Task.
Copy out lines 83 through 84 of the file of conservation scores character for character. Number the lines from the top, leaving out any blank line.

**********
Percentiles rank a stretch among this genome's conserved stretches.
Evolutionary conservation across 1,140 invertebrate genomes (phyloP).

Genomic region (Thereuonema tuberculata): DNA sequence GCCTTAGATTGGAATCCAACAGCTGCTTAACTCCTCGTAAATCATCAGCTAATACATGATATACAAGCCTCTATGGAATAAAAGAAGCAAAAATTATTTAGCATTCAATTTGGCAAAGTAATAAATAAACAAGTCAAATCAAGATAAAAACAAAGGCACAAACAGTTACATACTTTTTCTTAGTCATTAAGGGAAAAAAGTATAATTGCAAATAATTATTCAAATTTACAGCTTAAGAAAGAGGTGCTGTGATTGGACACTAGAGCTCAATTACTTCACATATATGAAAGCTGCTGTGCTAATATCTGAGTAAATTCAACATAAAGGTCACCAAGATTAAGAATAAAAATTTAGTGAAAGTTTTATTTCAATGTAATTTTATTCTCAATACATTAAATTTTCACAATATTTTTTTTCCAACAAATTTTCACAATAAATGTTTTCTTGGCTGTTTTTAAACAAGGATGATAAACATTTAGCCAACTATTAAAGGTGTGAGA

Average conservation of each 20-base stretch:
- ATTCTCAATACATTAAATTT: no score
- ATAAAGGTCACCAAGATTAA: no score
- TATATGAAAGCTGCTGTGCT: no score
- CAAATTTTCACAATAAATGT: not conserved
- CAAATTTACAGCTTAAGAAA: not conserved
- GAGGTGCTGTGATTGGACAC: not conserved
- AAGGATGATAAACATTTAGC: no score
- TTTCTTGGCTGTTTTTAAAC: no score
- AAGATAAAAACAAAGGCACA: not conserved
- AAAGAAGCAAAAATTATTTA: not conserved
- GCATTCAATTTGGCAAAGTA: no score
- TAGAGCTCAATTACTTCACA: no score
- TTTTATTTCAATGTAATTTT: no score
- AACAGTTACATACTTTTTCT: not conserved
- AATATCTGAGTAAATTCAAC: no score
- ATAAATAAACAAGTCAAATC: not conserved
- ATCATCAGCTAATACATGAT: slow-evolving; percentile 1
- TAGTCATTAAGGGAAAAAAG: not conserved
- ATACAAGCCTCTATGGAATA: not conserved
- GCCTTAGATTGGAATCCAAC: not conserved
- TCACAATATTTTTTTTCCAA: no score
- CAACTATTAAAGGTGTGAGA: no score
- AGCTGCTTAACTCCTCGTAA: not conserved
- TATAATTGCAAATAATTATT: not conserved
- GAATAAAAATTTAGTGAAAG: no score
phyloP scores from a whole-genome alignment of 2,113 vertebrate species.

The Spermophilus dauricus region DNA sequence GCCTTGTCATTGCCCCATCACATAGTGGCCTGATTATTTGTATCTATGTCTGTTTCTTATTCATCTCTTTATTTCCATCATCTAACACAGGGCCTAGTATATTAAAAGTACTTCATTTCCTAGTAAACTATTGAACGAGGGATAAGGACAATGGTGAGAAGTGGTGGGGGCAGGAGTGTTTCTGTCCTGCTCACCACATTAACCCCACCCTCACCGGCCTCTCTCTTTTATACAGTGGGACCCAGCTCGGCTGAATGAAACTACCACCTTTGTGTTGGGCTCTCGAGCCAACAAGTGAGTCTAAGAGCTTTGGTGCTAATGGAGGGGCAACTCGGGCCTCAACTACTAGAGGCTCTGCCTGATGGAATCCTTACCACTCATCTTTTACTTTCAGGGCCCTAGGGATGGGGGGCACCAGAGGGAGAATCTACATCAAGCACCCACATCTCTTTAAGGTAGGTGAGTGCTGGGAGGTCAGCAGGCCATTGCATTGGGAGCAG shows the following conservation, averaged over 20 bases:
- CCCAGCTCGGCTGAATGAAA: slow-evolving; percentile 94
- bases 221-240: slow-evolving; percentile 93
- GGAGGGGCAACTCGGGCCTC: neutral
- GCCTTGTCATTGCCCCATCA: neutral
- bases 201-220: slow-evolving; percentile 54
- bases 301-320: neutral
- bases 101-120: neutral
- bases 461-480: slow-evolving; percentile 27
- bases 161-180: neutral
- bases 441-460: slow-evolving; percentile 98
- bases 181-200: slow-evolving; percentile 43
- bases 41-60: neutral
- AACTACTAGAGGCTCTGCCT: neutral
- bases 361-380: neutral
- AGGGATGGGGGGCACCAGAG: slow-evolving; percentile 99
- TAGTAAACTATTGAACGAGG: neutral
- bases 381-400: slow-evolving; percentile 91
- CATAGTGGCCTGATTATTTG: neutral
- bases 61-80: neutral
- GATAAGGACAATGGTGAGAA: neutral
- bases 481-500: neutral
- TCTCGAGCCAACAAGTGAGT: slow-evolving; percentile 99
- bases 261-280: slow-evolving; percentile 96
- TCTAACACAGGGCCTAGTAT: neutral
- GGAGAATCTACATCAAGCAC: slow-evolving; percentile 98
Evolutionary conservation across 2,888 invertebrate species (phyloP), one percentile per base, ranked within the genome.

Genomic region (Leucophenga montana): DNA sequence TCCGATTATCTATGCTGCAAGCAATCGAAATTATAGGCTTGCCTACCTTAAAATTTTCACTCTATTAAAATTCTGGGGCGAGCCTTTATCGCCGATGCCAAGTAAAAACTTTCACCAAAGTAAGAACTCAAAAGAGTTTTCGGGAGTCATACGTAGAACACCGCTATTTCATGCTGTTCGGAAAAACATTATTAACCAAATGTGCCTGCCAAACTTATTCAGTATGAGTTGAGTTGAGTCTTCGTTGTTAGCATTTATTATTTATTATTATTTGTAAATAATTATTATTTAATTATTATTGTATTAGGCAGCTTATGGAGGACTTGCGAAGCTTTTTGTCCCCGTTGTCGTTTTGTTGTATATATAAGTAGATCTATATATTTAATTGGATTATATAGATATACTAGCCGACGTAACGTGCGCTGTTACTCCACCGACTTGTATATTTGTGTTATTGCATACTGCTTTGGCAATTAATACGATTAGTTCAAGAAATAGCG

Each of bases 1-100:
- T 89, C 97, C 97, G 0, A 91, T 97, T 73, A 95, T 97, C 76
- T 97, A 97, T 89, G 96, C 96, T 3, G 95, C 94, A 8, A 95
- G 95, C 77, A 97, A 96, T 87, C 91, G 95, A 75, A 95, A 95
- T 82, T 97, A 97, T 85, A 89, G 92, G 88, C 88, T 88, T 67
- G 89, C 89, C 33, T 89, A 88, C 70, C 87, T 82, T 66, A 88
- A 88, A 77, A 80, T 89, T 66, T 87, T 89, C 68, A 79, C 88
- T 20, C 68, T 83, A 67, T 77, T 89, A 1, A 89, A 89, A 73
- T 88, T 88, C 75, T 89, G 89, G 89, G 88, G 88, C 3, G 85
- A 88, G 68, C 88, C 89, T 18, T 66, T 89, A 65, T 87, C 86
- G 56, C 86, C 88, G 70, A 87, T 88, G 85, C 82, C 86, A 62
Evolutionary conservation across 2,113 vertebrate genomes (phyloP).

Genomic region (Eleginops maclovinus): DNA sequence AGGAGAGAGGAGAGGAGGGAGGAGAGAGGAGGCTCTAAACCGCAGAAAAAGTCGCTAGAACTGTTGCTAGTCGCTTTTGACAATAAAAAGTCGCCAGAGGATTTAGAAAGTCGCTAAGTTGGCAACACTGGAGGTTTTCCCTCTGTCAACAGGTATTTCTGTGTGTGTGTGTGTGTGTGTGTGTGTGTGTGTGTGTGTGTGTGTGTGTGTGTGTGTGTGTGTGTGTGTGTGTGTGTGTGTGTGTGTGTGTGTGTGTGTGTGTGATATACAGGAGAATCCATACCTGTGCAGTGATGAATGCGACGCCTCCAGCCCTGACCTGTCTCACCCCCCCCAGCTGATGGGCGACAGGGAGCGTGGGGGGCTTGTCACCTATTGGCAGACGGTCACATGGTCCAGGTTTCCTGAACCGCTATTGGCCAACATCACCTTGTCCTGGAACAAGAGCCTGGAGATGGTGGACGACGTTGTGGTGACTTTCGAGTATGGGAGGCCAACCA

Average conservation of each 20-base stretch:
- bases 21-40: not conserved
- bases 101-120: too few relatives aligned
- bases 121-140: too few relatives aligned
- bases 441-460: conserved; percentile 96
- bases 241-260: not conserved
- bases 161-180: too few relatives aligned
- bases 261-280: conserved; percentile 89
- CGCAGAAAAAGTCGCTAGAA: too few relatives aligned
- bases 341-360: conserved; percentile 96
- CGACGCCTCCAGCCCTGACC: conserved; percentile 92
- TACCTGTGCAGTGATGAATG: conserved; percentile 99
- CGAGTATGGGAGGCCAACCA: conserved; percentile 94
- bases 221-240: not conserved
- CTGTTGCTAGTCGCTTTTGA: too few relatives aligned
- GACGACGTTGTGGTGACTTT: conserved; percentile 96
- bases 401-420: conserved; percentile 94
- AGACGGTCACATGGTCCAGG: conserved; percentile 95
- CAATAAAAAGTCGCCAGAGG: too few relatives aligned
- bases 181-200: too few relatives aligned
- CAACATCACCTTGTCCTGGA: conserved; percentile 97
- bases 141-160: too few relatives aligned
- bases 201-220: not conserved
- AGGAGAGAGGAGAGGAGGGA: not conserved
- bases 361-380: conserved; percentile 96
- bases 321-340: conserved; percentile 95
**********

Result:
- TACCTGTGCAGTGATGAATG: conserved; percentile 99
- CGAGTATGGGAGGCCAACCA: conserved; percentile 94